Using Pareto Optimality, we can affirm that the Nash Equilibrium is the best strategy to be taken by each city. Since the Pareto Optimal solution to this game is equal to the Nash Equilibrium, there is no reason why both cities would play a strategy different to “Increase Strategy”. The Pareto Optimal solution is the outcome in which no other outcome would result in a higher payout to one player without sacrificing a lesser payout to the opposing player. Therefore, Pareto Optimal outcomes are outcomes in which satisfaction by both players can’t be increased. Sometimes the Nash Equilibrium is different from the Pareto Optimal solution, but not in this game. In the graph below, I graphed the four outcomes with City #1’s payout being the x value and City #2’s outcome being the y value. As you can see, the Pareto Optimal outcome is (2, 2) because no other outcomes have an x value greater than 2 with a y value also greater than 2.

The Pareto Optimal solution to the game is at (2,2)

Call to Action for Cities

The clear answer of this problem according to game theory and according to common sense is for actions to be taken by cities to help address the problem of homelessness. This issue is that more often than not, cities will ship their homeless populations to other cities which have better support for the homeless. Instead of developing support systems in their own city, they will instead send their homeless population to cities which do have such systems in place. This ultimately doesn’t accomplish much since these cities will eventually just need more and more support set up and it is a never-ending cycle. The best way to deal with the problem of homelessness is for all cities to set up their own support systems and to not ignore the problem by sending homeless people in their cities to other cities. Increased numbers of homeless shelters, food banks, or job opportunities for homeless people would go a long way in helping to solve the problem, and cities must realize this fact.

Call to Action for Individuals

While the best way to deal with the problem of homelessness lies in the hands of cities, the second best way to deal with this problem is by doing exactly what this project page attempts to do: raise awareness. Therefore, we all must emphasize that the problem of homelessness is not something to be disregarded in our communities. By standing up for the homeless, we can inspire action by others and the more and more we can do so, the more pressure there will be on cities to take responsibility for fixing the problem at hand. It is time for those of us who care about the issue to advocate for ending the practice of busing homeless populations away from cities to other cities, as that only compounds the problem. Cities must take the initiative to provide better support for their homeless populations, or otherwise the problem will never be solved. Besides raising awareness, serving in a homeless shelter is a great way to get out and help the homeless in a tangible way. I highly recommend visiting this link ( to find the nearest homeless shelter to you. Helping out at homelessness shelters not only benefits homeless people, but it humanizes the situation by putting faces to the problem. In my opinion, there is no better way to help out the homeless than volunteering even a short amount of time at a local homeless shelter.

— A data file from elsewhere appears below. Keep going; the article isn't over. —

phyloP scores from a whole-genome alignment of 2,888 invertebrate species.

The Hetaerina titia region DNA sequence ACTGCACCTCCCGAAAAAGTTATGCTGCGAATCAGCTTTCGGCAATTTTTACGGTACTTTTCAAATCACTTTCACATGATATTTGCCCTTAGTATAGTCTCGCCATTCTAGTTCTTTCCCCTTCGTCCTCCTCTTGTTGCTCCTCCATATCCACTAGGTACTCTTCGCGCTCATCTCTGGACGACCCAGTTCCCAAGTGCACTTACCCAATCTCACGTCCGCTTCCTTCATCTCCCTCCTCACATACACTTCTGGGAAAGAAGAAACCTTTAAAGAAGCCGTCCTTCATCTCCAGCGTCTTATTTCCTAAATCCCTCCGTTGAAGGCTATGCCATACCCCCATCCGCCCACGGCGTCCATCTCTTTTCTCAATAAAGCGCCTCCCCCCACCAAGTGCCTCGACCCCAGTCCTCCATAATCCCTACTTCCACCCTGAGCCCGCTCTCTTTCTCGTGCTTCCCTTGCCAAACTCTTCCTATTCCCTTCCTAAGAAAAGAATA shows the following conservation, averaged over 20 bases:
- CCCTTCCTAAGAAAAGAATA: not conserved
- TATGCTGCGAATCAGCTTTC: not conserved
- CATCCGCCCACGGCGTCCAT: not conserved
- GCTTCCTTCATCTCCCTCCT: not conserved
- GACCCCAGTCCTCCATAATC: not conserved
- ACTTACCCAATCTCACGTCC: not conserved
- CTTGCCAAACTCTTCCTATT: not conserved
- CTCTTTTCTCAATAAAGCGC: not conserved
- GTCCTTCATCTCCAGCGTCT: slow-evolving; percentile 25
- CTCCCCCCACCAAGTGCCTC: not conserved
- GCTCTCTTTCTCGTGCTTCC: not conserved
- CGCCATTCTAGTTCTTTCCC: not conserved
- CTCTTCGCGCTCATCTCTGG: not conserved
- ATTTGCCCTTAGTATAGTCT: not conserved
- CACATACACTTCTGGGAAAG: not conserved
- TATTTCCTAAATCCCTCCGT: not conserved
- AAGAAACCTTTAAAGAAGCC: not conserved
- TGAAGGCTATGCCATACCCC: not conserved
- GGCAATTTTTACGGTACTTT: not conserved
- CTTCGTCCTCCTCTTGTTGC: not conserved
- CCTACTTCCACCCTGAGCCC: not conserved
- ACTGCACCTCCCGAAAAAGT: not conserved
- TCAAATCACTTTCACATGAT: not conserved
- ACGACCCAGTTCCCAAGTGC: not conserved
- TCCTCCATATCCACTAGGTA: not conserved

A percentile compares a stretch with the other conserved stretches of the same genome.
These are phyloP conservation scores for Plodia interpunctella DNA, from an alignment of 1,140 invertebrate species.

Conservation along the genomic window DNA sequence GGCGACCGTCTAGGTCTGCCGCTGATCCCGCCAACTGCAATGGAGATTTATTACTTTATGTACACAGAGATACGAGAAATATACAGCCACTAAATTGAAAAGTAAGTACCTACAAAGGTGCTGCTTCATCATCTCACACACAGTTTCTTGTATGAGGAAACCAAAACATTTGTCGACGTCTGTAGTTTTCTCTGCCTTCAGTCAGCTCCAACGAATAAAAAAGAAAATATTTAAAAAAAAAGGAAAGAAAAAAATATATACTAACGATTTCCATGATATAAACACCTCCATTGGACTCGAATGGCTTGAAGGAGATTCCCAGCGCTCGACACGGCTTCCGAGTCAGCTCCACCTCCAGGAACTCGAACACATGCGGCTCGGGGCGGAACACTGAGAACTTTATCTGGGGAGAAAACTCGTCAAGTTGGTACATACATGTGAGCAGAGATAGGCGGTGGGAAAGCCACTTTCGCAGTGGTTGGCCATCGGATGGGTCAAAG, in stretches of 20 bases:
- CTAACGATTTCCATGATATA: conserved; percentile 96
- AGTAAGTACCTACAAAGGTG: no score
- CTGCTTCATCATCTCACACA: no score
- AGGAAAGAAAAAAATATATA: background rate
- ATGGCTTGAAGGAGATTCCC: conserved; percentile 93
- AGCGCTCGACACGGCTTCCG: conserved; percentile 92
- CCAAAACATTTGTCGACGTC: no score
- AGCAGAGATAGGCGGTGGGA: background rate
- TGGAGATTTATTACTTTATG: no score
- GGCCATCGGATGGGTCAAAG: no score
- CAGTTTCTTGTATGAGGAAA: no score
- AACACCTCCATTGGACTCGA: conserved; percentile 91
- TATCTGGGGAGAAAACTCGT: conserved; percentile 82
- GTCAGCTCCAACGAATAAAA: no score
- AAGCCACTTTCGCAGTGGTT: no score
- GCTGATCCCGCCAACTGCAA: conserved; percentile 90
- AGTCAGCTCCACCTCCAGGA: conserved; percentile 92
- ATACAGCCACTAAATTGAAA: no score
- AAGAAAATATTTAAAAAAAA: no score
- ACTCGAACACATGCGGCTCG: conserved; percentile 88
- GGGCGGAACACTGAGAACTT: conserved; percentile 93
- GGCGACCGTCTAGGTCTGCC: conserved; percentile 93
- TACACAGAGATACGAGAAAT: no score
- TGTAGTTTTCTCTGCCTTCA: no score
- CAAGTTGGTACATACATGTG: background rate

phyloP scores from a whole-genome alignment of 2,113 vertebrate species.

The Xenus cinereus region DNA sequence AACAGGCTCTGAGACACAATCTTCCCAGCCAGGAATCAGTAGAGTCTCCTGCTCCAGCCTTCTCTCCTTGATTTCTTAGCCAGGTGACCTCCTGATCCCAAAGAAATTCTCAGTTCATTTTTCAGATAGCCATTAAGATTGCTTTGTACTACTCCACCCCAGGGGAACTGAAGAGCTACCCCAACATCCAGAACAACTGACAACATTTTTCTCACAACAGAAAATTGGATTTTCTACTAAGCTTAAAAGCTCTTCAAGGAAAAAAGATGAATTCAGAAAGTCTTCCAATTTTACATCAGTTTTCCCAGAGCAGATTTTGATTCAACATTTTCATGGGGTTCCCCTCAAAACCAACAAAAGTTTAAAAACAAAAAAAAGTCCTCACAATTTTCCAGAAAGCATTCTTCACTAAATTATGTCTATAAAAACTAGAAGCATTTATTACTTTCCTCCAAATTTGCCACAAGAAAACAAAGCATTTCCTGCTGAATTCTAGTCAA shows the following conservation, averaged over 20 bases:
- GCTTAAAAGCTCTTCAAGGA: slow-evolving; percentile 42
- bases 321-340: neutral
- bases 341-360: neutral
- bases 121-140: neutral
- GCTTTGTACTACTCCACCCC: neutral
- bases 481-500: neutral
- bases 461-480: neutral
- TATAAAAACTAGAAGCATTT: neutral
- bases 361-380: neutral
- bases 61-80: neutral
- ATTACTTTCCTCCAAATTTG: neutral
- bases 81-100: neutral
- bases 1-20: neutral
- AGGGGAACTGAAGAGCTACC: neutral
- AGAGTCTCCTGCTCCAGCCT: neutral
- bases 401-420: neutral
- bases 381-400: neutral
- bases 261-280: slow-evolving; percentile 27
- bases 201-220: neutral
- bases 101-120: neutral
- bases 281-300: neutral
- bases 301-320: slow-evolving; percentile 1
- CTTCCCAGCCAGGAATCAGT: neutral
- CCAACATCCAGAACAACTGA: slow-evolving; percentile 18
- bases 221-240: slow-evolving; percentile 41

Link to my Google Doc:

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  1. April 25, 2019 by Hannah Robbins

    Hi! I found your page so interesting because you were able to so clearly articulate why we should help the homeless, and how everyone can benefit. I found it really innovative that you took an economic model like game theory and applied to the argument of homelessness, which can sometimes get lost in idealism and different beliefs about social issues.

  2. April 25, 2019 by Claudia

    I like your use of the actual game theory while also making sure that the graphics were able to keep the audience entertained! Good job!